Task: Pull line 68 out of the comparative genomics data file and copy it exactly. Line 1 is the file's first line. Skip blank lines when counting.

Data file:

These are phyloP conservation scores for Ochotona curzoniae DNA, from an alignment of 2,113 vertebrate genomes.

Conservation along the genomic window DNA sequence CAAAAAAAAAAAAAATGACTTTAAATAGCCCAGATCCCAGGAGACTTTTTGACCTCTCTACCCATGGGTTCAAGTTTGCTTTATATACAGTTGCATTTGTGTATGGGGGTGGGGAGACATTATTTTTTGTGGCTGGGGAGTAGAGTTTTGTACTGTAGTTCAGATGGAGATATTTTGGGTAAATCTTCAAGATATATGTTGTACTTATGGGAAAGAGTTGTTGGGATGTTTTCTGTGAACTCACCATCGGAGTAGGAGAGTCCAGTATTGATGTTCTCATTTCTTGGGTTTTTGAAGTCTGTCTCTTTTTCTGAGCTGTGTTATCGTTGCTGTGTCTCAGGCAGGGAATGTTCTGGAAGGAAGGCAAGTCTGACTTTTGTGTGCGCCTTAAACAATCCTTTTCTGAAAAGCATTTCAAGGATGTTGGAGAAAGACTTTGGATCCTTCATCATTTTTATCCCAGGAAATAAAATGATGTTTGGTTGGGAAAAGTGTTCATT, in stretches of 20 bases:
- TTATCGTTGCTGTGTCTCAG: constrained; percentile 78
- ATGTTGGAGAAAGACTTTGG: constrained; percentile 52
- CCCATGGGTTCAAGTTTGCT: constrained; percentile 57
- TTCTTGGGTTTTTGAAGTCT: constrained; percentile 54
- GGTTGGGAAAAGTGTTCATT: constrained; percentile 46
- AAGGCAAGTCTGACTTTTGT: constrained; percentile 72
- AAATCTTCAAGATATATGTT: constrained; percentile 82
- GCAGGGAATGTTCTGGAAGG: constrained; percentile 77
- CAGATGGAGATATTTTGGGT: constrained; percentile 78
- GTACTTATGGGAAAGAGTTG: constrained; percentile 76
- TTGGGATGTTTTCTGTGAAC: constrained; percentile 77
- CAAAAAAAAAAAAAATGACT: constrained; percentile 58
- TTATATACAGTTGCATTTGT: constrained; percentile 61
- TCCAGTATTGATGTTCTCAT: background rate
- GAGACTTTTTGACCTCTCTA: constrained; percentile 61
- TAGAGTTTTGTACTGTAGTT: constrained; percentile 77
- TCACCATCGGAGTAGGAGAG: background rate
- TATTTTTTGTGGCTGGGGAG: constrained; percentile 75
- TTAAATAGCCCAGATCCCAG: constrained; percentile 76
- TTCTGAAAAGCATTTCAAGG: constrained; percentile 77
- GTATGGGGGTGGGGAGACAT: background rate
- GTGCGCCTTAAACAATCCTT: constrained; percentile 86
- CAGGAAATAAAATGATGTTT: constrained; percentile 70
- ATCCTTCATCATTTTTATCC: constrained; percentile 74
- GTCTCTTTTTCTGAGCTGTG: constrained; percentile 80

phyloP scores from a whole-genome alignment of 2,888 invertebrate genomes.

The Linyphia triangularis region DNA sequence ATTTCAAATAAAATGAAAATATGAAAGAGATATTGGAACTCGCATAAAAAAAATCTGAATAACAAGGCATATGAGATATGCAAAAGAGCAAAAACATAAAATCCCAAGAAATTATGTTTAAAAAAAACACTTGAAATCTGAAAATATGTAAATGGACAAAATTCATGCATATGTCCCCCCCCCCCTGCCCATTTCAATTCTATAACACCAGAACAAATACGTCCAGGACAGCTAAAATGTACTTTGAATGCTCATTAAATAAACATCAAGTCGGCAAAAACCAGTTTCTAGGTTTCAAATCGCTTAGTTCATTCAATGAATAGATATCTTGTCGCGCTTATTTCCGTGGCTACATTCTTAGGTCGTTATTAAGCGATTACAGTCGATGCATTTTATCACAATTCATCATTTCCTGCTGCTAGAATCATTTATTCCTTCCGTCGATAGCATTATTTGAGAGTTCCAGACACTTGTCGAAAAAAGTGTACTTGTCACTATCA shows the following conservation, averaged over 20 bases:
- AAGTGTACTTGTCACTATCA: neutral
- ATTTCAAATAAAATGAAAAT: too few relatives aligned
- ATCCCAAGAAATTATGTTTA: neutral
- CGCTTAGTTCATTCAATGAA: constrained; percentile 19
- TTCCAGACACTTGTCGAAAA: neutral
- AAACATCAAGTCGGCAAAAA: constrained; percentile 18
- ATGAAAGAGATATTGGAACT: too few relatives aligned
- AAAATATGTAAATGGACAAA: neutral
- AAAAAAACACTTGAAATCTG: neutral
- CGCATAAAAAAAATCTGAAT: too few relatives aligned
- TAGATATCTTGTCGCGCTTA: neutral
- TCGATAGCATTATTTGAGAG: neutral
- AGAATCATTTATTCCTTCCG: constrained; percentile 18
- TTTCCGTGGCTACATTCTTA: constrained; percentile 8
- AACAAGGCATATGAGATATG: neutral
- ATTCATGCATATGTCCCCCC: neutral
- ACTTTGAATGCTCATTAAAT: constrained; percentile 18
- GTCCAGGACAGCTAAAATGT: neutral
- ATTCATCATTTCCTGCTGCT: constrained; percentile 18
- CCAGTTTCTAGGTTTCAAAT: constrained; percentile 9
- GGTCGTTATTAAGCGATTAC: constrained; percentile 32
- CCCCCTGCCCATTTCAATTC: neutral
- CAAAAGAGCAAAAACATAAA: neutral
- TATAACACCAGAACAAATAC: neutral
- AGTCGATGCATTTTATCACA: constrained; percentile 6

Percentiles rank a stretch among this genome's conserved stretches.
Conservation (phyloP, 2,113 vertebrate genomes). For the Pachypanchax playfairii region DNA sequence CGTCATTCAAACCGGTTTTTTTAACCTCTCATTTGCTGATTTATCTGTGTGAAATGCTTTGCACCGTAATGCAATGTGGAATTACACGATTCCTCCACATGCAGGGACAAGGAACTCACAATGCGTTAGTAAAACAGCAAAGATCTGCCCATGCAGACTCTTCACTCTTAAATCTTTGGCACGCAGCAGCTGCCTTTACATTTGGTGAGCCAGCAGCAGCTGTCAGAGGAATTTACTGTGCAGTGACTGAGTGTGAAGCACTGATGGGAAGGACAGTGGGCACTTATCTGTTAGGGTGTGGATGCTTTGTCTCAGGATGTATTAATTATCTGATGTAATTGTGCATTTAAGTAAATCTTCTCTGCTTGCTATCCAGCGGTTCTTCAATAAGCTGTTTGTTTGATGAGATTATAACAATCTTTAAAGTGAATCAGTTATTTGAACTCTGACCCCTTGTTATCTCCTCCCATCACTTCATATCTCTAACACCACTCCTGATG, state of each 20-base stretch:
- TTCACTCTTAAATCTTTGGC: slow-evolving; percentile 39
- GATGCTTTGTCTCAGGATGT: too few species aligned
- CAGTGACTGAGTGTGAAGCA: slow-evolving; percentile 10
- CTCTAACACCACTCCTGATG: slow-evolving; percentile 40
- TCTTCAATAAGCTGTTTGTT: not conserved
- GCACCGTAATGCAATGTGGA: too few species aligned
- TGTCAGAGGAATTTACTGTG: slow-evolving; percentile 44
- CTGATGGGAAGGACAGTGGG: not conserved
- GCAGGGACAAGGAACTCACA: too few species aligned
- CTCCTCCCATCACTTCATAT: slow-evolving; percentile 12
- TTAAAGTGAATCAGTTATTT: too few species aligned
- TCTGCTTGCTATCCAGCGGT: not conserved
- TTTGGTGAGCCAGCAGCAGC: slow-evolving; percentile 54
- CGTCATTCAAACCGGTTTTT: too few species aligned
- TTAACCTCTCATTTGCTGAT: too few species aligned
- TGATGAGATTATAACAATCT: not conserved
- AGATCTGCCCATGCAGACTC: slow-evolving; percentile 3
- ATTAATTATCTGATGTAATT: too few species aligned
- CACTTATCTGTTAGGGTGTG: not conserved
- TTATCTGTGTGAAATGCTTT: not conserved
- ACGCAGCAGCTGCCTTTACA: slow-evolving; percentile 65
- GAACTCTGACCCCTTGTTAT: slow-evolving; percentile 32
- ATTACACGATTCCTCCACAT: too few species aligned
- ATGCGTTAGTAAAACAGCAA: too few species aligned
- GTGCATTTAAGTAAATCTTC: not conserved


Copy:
- TCTGCTTGCTATCCAGCGGT: not conserved